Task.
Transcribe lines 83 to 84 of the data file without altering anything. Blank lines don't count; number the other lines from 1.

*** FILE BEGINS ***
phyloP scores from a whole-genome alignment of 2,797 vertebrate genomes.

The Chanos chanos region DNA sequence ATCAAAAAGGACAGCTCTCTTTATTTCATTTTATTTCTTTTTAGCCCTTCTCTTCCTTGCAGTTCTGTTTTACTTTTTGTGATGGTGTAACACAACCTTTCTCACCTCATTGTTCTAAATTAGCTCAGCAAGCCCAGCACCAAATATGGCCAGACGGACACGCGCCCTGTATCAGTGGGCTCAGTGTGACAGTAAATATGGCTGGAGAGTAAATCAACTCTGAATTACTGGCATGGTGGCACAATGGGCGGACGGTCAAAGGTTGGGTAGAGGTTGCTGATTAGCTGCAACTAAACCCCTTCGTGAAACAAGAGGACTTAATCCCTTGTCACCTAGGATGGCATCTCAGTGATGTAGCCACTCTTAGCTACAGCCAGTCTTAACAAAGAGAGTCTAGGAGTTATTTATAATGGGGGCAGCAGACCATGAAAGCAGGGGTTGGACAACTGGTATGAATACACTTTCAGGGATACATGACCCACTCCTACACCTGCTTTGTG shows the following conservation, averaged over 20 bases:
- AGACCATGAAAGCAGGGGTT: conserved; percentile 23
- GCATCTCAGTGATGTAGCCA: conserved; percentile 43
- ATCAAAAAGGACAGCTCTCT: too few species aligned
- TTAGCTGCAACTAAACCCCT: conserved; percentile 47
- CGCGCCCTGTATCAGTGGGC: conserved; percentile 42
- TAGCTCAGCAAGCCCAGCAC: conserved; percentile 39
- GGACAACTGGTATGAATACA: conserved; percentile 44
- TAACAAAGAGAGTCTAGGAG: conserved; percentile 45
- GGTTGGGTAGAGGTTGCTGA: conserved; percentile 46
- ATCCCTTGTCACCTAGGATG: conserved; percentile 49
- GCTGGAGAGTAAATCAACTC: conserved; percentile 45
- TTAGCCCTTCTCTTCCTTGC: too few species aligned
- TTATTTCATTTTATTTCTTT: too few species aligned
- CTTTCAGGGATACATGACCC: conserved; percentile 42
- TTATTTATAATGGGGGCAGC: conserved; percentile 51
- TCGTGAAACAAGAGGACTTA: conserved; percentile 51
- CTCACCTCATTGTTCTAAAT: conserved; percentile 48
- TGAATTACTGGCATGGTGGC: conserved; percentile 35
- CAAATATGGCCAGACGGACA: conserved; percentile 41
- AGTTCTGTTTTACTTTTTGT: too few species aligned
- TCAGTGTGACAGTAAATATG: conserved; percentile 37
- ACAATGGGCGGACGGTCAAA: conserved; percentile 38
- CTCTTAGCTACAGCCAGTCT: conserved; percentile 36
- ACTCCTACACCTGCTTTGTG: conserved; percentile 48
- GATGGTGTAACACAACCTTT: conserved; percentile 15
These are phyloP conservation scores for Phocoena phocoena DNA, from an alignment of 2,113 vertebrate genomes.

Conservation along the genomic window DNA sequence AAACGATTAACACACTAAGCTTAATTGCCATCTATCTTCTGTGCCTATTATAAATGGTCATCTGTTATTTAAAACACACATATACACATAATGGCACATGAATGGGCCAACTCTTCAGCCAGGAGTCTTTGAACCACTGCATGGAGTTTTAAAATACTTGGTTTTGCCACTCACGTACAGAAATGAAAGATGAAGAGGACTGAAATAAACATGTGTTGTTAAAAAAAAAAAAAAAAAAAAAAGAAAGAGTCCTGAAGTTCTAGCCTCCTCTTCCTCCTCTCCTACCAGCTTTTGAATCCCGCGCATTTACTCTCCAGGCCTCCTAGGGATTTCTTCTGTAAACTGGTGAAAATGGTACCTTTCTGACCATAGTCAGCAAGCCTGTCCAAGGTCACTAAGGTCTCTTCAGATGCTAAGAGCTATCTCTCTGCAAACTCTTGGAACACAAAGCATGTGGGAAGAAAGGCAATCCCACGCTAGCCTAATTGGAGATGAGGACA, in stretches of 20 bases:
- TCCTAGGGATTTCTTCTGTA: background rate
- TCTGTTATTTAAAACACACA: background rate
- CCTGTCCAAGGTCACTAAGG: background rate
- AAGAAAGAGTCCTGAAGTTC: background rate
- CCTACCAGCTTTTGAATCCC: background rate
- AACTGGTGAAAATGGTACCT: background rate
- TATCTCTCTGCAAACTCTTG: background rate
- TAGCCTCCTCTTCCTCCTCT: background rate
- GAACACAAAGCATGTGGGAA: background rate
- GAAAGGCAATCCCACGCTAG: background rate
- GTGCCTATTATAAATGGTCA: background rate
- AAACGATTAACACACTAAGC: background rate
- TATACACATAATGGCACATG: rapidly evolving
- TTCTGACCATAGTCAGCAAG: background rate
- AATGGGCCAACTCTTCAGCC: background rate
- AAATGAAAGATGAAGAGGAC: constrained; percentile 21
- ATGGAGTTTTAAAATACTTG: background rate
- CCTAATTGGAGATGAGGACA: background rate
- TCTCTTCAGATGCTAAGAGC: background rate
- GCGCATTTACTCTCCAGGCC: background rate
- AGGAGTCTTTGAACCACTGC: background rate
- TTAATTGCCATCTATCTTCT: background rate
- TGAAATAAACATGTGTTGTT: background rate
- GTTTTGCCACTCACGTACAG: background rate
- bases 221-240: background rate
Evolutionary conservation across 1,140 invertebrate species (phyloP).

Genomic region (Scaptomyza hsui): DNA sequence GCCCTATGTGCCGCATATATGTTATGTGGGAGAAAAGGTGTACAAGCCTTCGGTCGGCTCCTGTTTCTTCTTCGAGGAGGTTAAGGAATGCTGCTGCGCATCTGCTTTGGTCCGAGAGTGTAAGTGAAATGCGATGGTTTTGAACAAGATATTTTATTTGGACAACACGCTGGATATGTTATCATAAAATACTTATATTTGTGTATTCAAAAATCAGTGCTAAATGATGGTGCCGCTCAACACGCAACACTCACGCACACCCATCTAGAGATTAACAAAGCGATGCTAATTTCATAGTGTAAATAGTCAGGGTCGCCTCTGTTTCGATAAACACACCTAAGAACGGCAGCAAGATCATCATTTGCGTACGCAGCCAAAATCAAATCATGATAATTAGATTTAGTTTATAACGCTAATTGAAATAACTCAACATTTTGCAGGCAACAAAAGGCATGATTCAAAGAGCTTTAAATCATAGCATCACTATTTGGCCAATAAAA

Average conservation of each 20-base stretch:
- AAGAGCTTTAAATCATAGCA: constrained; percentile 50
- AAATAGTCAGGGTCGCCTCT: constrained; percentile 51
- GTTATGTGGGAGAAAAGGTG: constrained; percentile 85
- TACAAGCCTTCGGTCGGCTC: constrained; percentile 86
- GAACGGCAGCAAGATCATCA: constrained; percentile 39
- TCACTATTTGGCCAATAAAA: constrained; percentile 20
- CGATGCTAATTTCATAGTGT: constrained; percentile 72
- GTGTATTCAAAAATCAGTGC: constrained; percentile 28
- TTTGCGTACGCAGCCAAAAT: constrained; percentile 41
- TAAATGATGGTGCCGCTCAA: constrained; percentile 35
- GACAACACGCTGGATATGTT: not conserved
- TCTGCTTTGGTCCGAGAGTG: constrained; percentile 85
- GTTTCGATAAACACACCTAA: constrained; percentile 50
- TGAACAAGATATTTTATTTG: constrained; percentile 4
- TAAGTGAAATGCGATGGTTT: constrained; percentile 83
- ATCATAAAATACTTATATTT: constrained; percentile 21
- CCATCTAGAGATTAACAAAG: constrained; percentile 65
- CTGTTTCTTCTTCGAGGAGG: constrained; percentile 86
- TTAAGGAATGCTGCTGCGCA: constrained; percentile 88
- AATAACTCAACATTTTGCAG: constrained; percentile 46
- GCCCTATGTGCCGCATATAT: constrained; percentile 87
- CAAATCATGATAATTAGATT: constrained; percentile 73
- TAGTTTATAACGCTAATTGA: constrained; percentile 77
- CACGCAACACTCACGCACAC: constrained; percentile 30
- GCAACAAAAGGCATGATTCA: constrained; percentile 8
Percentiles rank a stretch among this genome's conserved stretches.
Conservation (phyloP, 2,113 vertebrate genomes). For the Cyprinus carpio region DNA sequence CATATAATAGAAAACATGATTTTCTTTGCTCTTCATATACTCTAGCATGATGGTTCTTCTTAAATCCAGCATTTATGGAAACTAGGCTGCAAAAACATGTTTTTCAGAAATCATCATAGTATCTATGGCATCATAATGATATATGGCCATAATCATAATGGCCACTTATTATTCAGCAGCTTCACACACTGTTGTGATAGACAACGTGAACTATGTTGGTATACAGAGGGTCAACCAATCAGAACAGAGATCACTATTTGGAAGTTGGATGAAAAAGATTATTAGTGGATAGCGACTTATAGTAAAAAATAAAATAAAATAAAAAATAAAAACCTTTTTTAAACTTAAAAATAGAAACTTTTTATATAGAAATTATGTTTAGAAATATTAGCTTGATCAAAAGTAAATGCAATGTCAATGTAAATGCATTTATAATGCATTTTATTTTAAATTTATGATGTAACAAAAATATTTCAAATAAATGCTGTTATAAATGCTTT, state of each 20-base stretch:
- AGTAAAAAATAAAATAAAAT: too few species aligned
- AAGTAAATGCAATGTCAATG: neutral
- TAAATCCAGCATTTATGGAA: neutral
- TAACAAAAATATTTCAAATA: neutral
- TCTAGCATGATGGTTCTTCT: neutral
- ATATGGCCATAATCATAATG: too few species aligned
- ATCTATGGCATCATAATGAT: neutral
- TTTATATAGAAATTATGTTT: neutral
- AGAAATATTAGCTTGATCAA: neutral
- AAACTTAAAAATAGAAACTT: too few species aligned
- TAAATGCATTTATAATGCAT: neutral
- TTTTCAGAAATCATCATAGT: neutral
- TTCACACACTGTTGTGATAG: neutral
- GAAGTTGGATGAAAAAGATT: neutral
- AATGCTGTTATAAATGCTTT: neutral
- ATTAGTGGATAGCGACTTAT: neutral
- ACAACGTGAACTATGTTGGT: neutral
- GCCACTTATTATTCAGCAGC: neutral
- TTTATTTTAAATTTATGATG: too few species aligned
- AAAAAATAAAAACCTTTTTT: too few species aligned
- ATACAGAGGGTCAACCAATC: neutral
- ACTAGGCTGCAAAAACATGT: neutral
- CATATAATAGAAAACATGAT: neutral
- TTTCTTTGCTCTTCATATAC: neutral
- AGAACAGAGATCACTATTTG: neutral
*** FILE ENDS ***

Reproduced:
Percentiles rank a stretch among this genome's conserved stretches.
Conservation (phyloP, 2,113 vertebrate genomes). For the Cyprinus carpio region DNA sequence CATATAATAGAAAACATGATTTTCTTTGCTCTTCATATACTCTAGCATGATGGTTCTTCTTAAATCCAGCATTTATGGAAACTAGGCTGCAAAAACATGTTTTTCAGAAATCATCATAGTATCTATGGCATCATAATGATATATGGCCATAATCATAATGGCCACTTATTATTCAGCAGCTTCACACACTGTTGTGATAGACAACGTGAACTATGTTGGTATACAGAGGGTCAACCAATCAGAACAGAGATCACTATTTGGAAGTTGGATGAAAAAGATTATTAGTGGATAGCGACTTATAGTAAAAAATAAAATAAAATAAAAAATAAAAACCTTTTTTAAACTTAAAAATAGAAACTTTTTATATAGAAATTATGTTTAGAAATATTAGCTTGATCAAAAGTAAATGCAATGTCAATGTAAATGCATTTATAATGCATTTTATTTTAAATTTATGATGTAACAAAAATATTTCAAATAAATGCTGTTATAAATGCTTT, state of each 20-base stretch: